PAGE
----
I would be remiss if I didn’t have an article on this site about tips on how to adjust your digital art canvas, specifically flipping it. Why? Because so many new artists forget to do it! I’m guilty of it; you are too, so let’s have a friendly reminder about why you should flip your freaking canvas.
I’ll also get into what rotating your canvas gets you and how to use the zoom feature best. But back to flipping for a moment. You hear just about every professional digital artist remind you of it when you watch one of their videos if they’re attempting to teach you anything.
Okay, so you know you’re supposed to flip and rotate your canvas – but why do we do it?
Flipping the Canvas – Untricking the Eye
Our brains do some bizarre things to interpret the things our eyes are seeing. Go on, read some stuff about it. The fact we initially see the world upside down always amuses me. To align with that, when making art – our brains will adjust to the image we’re creating. We get used to what we’re seeing.
Changing what we’re seeing allows us to spot mistakes.
How do we change what we’re seeing? We flip the canvas. Take a piece you’ve finished. Open it in your software again and find your flip canvas option. Wow, that looks different, doesn’t it? It may not even have mistakes, but you’ve looked at it so often when creating it that you fixed an image in your mind. Now, by looking at it from a different perspective – your brain has to readjust.
How to Flip Your Freaking Canvas
If you haven’t read what I wrote on keybindings and you don’t have Flip Canvas Horizontal (at the very least) keybound, you’re doing yourself a disservice. Especially when you are learning how to do art, in most programs, you can find flipping your canvas buried in a menu likely under the image. Either learn that keybinding that’s set by default or create a new one and use it.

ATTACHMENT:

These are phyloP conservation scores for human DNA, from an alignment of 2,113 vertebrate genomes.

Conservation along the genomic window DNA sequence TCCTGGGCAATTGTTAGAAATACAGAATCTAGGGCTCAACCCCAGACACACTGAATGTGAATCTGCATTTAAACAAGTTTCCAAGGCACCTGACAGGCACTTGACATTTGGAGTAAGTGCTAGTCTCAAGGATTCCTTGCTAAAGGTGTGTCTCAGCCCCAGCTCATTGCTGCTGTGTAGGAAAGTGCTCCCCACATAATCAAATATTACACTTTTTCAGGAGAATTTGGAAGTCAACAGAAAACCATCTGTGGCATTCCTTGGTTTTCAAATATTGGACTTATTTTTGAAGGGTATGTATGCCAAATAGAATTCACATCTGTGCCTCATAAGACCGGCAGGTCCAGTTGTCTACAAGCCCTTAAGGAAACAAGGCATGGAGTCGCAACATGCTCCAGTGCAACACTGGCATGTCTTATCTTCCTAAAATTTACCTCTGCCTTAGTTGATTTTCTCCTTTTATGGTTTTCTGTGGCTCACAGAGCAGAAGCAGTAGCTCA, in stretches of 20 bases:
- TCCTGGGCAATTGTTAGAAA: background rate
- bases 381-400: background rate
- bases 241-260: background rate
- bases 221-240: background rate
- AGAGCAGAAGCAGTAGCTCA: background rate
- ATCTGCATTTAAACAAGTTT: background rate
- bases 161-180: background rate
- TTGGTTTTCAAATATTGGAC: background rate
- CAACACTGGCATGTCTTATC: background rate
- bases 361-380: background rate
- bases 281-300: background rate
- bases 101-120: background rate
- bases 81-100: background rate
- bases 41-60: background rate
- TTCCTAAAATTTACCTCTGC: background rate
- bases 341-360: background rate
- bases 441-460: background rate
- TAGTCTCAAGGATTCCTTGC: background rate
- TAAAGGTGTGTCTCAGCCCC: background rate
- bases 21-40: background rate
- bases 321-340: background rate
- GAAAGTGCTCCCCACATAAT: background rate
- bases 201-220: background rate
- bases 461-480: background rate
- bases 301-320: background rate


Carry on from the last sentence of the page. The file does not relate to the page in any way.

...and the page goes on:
I recommend flipping your canvas at least once per hour for every hour you work.
Rotate Your Freaking Canvas
Alright, now that we’ve gotten flipping out of the way – what about changing the angle of your canvas? Have you ever stared at a drawing and said to yourself, “Wow, this would be so much easier on paper because I can move the paper around?”
Yep, you can do that with most digital art software, as well. Do you think they would make you suffer like that?
Rotating your canvas can help get that line flowing in the proper direction, or that texture. It can also relax your wrist, so you’re not shifting to odd angles to try to go in the appropriate direction.
Should I Keybind Rotation?
Pro Tip: Yes. Keybind rotating your canvas just as you would flipping. You want the ability to do it quickly. Those of you on Touch devices have it more accessible, you can use your fingers most of the time to turn the canvas.
Moving about the canvas not only gives more realistic strokes to your art, but it also helps save your most crucial drawing tool: Yourself.
Zoom, Zoom, Zoom!
You probably were already aware of how to Zoom in and out of your canvas, but if you weren’t – well now you are. Yes, in Digital Art, we have this awesome thing called Zoom that traditional artists don’t. There’s a small problem with zoom, though.
There’s a temptation to either work at 100%, so you don’t miss things or zoom in even further, especially when you’re new.
This is contrary to how you should work. Always start at the smallest zoom you can manage (with a larger brush to compensate), and even when working on details – zoom out frequently. Why? It gives you, quite literally, the whole picture. That shadow you just placed? Maybe it looked perfect zoomed in, but it doesn’t match your overall composition.
If you zoom in further than 100%, you’re putting in details that your audience won’t even notice. You’re doing extra work for nothing.
If you want to get clever – you can use the navigator or even a second instance of your image (if your software allows for it) to stay zoomed out while working in detail.
Flip your freaking canvas frequently. It will save your piece by spotting mistakes you wouldn’t otherwise see because our brains are funny. Rotate your canvas to protect your wrist. And don’t zoom in too far too soon!
I hope these digital art canvas tips have been useful to you. I know I use them often, though not often enough. Try to incorporate them into your workflow to make them permanent.
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